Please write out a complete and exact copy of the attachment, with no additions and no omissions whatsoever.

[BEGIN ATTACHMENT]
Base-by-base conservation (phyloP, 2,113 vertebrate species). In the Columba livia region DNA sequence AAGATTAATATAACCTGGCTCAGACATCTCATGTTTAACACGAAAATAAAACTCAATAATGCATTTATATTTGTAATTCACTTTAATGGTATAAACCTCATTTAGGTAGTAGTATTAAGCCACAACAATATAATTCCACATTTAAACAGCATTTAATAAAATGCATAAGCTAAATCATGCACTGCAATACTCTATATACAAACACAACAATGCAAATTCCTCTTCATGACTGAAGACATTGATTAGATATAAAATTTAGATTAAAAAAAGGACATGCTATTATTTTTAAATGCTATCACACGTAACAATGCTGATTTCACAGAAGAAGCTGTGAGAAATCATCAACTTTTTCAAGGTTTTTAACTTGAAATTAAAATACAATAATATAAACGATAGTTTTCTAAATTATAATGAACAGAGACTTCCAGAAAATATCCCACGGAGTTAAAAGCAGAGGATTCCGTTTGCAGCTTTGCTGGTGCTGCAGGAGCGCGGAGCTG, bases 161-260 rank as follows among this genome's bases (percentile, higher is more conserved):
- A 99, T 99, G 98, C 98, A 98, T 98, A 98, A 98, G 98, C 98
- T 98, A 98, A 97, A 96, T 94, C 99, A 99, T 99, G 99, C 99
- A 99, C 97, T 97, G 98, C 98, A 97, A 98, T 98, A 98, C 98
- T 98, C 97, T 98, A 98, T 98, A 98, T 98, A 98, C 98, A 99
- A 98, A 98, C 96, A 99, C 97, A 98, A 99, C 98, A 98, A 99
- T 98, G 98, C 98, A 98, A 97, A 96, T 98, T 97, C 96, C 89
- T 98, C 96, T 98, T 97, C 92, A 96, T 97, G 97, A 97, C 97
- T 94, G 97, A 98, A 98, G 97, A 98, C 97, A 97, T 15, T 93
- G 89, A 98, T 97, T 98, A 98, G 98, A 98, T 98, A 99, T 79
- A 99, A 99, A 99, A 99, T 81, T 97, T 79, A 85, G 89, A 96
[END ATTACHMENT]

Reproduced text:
Base-by-base conservation (phyloP, 2,113 vertebrate species). In the Columba livia region DNA sequence AAGATTAATATAACCTGGCTCAGACATCTCATGTTTAACACGAAAATAAAACTCAATAATGCATTTATATTTGTAATTCACTTTAATGGTATAAACCTCATTTAGGTAGTAGTATTAAGCCACAACAATATAATTCCACATTTAAACAGCATTTAATAAAATGCATAAGCTAAATCATGCACTGCAATACTCTATATACAAACACAACAATGCAAATTCCTCTTCATGACTGAAGACATTGATTAGATATAAAATTTAGATTAAAAAAAGGACATGCTATTATTTTTAAATGCTATCACACGTAACAATGCTGATTTCACAGAAGAAGCTGTGAGAAATCATCAACTTTTTCAAGGTTTTTAACTTGAAATTAAAATACAATAATATAAACGATAGTTTTCTAAATTATAATGAACAGAGACTTCCAGAAAATATCCCACGGAGTTAAAAGCAGAGGATTCCGTTTGCAGCTTTGCTGGTGCTGCAGGAGCGCGGAGCTG, bases 161-260 rank as follows among this genome's bases (percentile, higher is more conserved):
- A 99, T 99, G 98, C 98, A 98, T 98, A 98, A 98, G 98, C 98
- T 98, A 98, A 97, A 96, T 94, C 99, A 99, T 99, G 99, C 99
- A 99, C 97, T 97, G 98, C 98, A 97, A 98, T 98, A 98, C 98
- T 98, C 97, T 98, A 98, T 98, A 98, T 98, A 98, C 98, A 99
- A 98, A 98, C 96, A 99, C 97, A 98, A 99, C 98, A 98, A 99
- T 98, G 98, C 98, A 98, A 97, A 96, T 98, T 97, C 96, C 89
- T 98, C 96, T 98, T 97, C 92, A 96, T 97, G 97, A 97, C 97
- T 94, G 97, A 98, A 98, G 97, A 98, C 97, A 97, T 15, T 93
- G 89, A 98, T 97, T 98, A 98, G 98, A 98, T 98, A 99, T 79
- A 99, A 99, A 99, A 99, T 81, T 97, T 79, A 85, G 89, A 96